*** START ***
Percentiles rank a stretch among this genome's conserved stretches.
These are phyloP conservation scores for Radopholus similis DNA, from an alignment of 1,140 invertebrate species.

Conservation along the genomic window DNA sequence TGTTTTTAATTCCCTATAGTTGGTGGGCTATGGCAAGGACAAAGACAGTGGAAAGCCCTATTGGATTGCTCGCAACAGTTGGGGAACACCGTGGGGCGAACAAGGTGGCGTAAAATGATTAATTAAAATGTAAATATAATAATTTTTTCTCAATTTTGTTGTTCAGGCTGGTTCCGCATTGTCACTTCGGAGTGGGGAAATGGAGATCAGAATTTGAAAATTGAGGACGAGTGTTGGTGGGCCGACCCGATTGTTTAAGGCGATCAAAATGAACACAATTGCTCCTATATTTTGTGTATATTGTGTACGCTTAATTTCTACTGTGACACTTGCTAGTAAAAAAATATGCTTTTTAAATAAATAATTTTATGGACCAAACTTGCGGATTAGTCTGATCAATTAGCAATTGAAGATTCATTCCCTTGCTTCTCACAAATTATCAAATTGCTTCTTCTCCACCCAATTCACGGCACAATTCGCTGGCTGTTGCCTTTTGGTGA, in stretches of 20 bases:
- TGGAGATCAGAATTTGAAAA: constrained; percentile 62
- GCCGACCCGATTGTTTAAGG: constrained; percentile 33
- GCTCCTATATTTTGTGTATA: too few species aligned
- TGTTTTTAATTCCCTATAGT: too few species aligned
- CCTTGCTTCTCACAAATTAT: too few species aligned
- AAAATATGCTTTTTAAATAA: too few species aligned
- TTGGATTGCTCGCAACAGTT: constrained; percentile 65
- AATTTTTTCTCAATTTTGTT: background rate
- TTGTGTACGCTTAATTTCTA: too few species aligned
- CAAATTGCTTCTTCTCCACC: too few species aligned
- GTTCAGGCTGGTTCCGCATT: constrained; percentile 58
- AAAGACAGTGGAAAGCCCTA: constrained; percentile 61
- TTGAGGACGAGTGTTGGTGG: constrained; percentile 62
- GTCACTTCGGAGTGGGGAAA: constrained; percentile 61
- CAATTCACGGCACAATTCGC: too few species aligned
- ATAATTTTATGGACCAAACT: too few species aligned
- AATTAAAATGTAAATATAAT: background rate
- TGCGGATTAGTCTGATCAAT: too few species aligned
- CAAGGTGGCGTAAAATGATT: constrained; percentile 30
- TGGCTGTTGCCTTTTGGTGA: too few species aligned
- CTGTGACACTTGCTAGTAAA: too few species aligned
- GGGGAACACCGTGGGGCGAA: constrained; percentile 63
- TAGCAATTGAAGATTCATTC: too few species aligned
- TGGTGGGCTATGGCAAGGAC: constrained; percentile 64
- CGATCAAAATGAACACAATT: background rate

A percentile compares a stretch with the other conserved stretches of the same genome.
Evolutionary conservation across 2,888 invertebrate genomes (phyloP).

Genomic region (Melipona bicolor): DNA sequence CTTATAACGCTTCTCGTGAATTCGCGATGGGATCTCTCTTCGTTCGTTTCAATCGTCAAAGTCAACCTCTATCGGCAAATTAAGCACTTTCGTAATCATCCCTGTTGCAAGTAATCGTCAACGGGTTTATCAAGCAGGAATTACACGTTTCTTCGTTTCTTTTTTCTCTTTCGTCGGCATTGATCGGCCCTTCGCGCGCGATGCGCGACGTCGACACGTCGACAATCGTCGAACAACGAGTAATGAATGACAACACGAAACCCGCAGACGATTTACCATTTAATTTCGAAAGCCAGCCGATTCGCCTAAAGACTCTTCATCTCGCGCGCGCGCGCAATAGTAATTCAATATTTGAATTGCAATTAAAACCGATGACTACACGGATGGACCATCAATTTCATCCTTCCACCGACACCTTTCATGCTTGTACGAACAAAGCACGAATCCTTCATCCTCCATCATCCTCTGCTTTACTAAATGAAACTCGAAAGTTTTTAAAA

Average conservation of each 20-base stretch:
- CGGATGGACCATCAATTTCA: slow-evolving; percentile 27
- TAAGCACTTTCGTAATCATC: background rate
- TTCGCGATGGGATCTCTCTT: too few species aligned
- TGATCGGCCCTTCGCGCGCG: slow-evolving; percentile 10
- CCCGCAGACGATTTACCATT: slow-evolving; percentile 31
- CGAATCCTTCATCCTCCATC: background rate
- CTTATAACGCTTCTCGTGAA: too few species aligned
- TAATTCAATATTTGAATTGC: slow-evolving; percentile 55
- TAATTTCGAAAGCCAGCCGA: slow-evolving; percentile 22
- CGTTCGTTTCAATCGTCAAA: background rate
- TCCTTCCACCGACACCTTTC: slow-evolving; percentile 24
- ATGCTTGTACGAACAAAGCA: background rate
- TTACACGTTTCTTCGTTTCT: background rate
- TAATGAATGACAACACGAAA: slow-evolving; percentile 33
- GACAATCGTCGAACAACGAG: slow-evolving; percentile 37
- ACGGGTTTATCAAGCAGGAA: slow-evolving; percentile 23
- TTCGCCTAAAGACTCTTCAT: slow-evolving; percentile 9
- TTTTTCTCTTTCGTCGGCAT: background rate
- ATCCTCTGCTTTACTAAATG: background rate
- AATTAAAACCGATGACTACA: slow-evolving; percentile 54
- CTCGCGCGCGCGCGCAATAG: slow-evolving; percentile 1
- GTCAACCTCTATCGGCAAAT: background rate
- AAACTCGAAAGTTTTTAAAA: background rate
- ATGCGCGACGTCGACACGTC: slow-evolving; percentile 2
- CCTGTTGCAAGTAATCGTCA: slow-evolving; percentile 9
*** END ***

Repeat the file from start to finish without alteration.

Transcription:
Percentiles rank a stretch among this genome's conserved stretches.
These are phyloP conservation scores for Radopholus similis DNA, from an alignment of 1,140 invertebrate species.

Conservation along the genomic window DNA sequence TGTTTTTAATTCCCTATAGTTGGTGGGCTATGGCAAGGACAAAGACAGTGGAAAGCCCTATTGGATTGCTCGCAACAGTTGGGGAACACCGTGGGGCGAACAAGGTGGCGTAAAATGATTAATTAAAATGTAAATATAATAATTTTTTCTCAATTTTGTTGTTCAGGCTGGTTCCGCATTGTCACTTCGGAGTGGGGAAATGGAGATCAGAATTTGAAAATTGAGGACGAGTGTTGGTGGGCCGACCCGATTGTTTAAGGCGATCAAAATGAACACAATTGCTCCTATATTTTGTGTATATTGTGTACGCTTAATTTCTACTGTGACACTTGCTAGTAAAAAAATATGCTTTTTAAATAAATAATTTTATGGACCAAACTTGCGGATTAGTCTGATCAATTAGCAATTGAAGATTCATTCCCTTGCTTCTCACAAATTATCAAATTGCTTCTTCTCCACCCAATTCACGGCACAATTCGCTGGCTGTTGCCTTTTGGTGA, in stretches of 20 bases:
- TGGAGATCAGAATTTGAAAA: constrained; percentile 62
- GCCGACCCGATTGTTTAAGG: constrained; percentile 33
- GCTCCTATATTTTGTGTATA: too few species aligned
- TGTTTTTAATTCCCTATAGT: too few species aligned
- CCTTGCTTCTCACAAATTAT: too few species aligned
- AAAATATGCTTTTTAAATAA: too few species aligned
- TTGGATTGCTCGCAACAGTT: constrained; percentile 65
- AATTTTTTCTCAATTTTGTT: background rate
- TTGTGTACGCTTAATTTCTA: too few species aligned
- CAAATTGCTTCTTCTCCACC: too few species aligned
- GTTCAGGCTGGTTCCGCATT: constrained; percentile 58
- AAAGACAGTGGAAAGCCCTA: constrained; percentile 61
- TTGAGGACGAGTGTTGGTGG: constrained; percentile 62
- GTCACTTCGGAGTGGGGAAA: constrained; percentile 61
- CAATTCACGGCACAATTCGC: too few species aligned
- ATAATTTTATGGACCAAACT: too few species aligned
- AATTAAAATGTAAATATAAT: background rate
- TGCGGATTAGTCTGATCAAT: too few species aligned
- CAAGGTGGCGTAAAATGATT: constrained; percentile 30
- TGGCTGTTGCCTTTTGGTGA: too few species aligned
- CTGTGACACTTGCTAGTAAA: too few species aligned
- GGGGAACACCGTGGGGCGAA: constrained; percentile 63
- TAGCAATTGAAGATTCATTC: too few species aligned
- TGGTGGGCTATGGCAAGGAC: constrained; percentile 64
- CGATCAAAATGAACACAATT: background rate

A percentile compares a stretch with the other conserved stretches of the same genome.
Evolutionary conservation across 2,888 invertebrate genomes (phyloP).

Genomic region (Melipona bicolor): DNA sequence CTTATAACGCTTCTCGTGAATTCGCGATGGGATCTCTCTTCGTTCGTTTCAATCGTCAAAGTCAACCTCTATCGGCAAATTAAGCACTTTCGTAATCATCCCTGTTGCAAGTAATCGTCAACGGGTTTATCAAGCAGGAATTACACGTTTCTTCGTTTCTTTTTTCTCTTTCGTCGGCATTGATCGGCCCTTCGCGCGCGATGCGCGACGTCGACACGTCGACAATCGTCGAACAACGAGTAATGAATGACAACACGAAACCCGCAGACGATTTACCATTTAATTTCGAAAGCCAGCCGATTCGCCTAAAGACTCTTCATCTCGCGCGCGCGCGCAATAGTAATTCAATATTTGAATTGCAATTAAAACCGATGACTACACGGATGGACCATCAATTTCATCCTTCCACCGACACCTTTCATGCTTGTACGAACAAAGCACGAATCCTTCATCCTCCATCATCCTCTGCTTTACTAAATGAAACTCGAAAGTTTTTAAAA

Average conservation of each 20-base stretch:
- CGGATGGACCATCAATTTCA: slow-evolving; percentile 27
- TAAGCACTTTCGTAATCATC: background rate
- TTCGCGATGGGATCTCTCTT: too few species aligned
- TGATCGGCCCTTCGCGCGCG: slow-evolving; percentile 10
- CCCGCAGACGATTTACCATT: slow-evolving; percentile 31
- CGAATCCTTCATCCTCCATC: background rate
- CTTATAACGCTTCTCGTGAA: too few species aligned
- TAATTCAATATTTGAATTGC: slow-evolving; percentile 55
- TAATTTCGAAAGCCAGCCGA: slow-evolving; percentile 22
- CGTTCGTTTCAATCGTCAAA: background rate
- TCCTTCCACCGACACCTTTC: slow-evolving; percentile 24
- ATGCTTGTACGAACAAAGCA: background rate
- TTACACGTTTCTTCGTTTCT: background rate
- TAATGAATGACAACACGAAA: slow-evolving; percentile 33
- GACAATCGTCGAACAACGAG: slow-evolving; percentile 37
- ACGGGTTTATCAAGCAGGAA: slow-evolving; percentile 23
- TTCGCCTAAAGACTCTTCAT: slow-evolving; percentile 9
- TTTTTCTCTTTCGTCGGCAT: background rate
- ATCCTCTGCTTTACTAAATG: background rate
- AATTAAAACCGATGACTACA: slow-evolving; percentile 54
- CTCGCGCGCGCGCGCAATAG: slow-evolving; percentile 1
- GTCAACCTCTATCGGCAAAT: background rate
- AAACTCGAAAGTTTTTAAAA: background rate
- ATGCGCGACGTCGACACGTC: slow-evolving; percentile 2
- CCTGTTGCAAGTAATCGTCA: slow-evolving; percentile 9